Colorado residents who sit down to make a will may devote considerable thought to coming up with provisions that make sense and reflect their wishes. However, all that effort can end up for nothing if the will fails due to noncompliance with legal requirements.
Although the technicalities of making a will are generally straightforward, specific situations can introduce added complexities. Discussing your concerns with an experienced professional can help you ensure your will remains effective.
To make a valid will, a testator must be 18 years or older. He or she must be of sound mind. The question of whether a testator was of sound mind tends to arise when the will contains bizarre provisions coupled with indications of diminished capacity.
Generally, a person possesses the requisite capacity if he or she has a basic understanding of the property he or she possesses, knows the nature of his or her familial relationships, and knows what it means to leave an asset to someone in a will. This is a lower standard than other kinds of legal capacity. Thus, a prior court ruling of incapacity to enter contracts can point to diminished capacity but does not prove a lack of testamentary ability.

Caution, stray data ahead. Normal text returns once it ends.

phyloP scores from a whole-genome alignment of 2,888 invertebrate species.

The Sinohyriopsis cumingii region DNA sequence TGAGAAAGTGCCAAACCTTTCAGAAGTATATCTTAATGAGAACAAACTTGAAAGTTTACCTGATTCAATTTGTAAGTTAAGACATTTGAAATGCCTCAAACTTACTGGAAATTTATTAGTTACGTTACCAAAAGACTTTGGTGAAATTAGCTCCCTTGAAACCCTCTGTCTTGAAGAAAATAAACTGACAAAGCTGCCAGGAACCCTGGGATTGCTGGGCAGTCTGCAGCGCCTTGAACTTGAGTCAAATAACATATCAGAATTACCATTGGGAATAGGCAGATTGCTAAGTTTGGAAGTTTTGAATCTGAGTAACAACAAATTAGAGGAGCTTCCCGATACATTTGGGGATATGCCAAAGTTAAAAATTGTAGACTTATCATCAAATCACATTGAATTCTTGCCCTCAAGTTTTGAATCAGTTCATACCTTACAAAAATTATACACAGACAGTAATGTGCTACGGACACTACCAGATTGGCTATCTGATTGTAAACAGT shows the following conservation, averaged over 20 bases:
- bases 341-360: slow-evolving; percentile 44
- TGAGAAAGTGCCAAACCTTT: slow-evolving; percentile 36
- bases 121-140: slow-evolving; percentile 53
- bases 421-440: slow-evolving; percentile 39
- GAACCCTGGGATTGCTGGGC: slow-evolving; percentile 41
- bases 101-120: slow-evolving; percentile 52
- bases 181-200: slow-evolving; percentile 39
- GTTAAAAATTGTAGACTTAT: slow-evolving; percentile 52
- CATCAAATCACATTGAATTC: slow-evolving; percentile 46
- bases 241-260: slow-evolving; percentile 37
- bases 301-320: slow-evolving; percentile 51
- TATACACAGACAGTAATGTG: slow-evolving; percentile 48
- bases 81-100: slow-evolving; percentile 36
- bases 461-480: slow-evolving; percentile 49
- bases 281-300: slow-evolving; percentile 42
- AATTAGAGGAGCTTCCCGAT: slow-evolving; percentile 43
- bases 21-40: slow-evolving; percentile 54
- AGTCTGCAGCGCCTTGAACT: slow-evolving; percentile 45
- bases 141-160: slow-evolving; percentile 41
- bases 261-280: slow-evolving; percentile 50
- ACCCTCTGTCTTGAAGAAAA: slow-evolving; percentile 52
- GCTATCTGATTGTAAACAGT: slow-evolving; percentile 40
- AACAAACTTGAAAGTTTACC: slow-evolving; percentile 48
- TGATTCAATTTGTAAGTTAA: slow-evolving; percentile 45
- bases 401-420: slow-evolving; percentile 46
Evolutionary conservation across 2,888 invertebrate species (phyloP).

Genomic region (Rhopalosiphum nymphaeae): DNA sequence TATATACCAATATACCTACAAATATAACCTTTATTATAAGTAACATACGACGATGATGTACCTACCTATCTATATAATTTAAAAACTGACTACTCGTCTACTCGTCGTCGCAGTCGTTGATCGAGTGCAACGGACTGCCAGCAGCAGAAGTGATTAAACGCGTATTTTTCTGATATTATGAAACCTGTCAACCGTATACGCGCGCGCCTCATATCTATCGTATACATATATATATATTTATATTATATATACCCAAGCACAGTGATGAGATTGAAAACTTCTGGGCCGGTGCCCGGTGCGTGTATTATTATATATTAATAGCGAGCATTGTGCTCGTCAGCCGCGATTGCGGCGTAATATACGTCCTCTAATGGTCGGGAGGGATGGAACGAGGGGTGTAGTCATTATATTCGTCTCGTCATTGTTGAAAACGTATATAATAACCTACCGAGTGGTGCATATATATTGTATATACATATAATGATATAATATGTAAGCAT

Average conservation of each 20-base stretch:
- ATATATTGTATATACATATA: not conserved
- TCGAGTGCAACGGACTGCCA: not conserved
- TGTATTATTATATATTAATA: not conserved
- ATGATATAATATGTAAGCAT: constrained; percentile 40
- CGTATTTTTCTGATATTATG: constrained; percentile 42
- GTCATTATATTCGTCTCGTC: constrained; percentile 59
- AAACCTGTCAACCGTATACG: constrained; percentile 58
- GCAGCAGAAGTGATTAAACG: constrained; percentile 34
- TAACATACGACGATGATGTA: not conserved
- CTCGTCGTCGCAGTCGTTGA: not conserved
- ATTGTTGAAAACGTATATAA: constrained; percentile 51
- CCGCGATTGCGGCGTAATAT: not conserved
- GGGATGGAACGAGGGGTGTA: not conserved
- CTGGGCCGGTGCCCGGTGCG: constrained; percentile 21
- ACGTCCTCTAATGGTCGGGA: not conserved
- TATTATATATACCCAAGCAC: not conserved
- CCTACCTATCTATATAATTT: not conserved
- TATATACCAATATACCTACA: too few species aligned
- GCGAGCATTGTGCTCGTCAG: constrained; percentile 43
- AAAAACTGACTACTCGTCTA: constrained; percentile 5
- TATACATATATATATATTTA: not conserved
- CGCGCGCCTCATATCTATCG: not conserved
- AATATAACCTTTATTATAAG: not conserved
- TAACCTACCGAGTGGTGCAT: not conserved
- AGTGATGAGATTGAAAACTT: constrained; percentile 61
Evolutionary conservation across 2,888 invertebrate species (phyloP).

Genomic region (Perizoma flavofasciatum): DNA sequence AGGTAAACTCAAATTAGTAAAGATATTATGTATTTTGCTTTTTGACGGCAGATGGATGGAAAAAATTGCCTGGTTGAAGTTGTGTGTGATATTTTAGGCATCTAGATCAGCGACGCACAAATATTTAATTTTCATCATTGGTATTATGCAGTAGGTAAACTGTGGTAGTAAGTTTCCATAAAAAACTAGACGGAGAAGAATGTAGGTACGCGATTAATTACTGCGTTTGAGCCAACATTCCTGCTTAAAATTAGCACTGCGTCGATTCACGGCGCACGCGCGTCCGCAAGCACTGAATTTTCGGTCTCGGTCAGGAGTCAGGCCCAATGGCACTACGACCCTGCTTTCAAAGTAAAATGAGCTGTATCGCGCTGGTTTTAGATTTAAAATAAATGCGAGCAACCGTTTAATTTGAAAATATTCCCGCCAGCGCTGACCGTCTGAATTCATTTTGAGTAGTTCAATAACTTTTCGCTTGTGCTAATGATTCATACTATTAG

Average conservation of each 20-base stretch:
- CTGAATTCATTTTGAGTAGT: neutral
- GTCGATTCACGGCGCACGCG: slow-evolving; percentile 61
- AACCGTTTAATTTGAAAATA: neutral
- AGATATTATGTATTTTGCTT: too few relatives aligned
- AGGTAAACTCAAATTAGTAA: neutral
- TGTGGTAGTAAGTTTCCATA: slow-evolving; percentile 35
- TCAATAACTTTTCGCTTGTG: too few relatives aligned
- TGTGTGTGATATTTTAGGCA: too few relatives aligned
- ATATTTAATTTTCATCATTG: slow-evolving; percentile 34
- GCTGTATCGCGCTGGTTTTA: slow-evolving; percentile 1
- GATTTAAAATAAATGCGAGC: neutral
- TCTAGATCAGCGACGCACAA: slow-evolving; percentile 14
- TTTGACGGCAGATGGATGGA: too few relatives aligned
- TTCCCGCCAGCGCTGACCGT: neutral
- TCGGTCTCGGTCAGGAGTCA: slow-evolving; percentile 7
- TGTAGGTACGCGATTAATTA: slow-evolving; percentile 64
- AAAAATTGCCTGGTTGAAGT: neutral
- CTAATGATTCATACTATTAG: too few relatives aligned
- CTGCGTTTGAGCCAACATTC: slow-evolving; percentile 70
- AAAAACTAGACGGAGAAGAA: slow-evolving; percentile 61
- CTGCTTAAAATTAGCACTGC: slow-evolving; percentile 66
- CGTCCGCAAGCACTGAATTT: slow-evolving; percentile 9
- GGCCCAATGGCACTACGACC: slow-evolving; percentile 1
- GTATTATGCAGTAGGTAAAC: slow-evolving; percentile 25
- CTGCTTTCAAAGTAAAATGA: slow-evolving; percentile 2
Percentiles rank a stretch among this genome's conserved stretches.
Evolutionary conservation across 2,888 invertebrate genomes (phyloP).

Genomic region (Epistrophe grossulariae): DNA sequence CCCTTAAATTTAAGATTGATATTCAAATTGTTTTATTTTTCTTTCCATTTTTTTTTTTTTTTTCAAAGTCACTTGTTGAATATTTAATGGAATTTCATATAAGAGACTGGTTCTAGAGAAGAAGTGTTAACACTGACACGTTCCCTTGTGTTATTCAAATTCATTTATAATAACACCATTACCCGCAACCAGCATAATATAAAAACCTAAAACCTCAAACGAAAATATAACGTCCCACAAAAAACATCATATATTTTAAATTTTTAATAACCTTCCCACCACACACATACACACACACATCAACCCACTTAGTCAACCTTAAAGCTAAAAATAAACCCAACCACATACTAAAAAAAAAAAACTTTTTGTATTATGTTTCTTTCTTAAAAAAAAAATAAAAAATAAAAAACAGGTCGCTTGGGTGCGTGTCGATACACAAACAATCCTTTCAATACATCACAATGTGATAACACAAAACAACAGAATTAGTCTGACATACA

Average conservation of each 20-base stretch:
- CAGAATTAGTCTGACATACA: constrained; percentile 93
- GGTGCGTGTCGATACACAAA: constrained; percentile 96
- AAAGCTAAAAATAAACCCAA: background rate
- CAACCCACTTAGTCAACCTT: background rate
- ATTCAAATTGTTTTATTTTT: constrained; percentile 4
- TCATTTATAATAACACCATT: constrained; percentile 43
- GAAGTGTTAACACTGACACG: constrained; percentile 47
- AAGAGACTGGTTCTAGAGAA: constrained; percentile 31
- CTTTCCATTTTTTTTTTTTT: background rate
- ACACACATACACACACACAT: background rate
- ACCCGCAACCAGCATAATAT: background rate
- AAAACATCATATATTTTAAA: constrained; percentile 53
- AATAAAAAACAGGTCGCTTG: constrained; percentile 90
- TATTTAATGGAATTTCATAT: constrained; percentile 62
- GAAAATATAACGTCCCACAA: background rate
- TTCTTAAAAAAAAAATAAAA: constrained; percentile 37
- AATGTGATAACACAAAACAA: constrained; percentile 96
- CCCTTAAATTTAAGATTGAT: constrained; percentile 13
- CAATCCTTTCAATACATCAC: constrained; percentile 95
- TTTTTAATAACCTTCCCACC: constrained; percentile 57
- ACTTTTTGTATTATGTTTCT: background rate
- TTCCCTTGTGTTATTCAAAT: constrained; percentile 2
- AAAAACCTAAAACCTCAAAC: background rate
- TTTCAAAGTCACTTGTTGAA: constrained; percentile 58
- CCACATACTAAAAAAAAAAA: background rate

Another potential red flag is the diagnosis of a condition whose symptoms include mental decline. However, such a diagnosis does not constitute proof of incapacity either. Sometimes, people who anticipate a potential challenge based on incapacity take measures such as seeking out a cognitive examination by an expert who can provide a detailed report.
The will must also bear the signatures of two witnesses who saw the testator sign the will or direct another person to sign it. The testator must be aware of the presence of the witnesses.
Other types of wills
Colorado recognizes holographic wills, which consist of a wholly handwritten document, with or without witnesses. On the other hand, an oral will is not valid.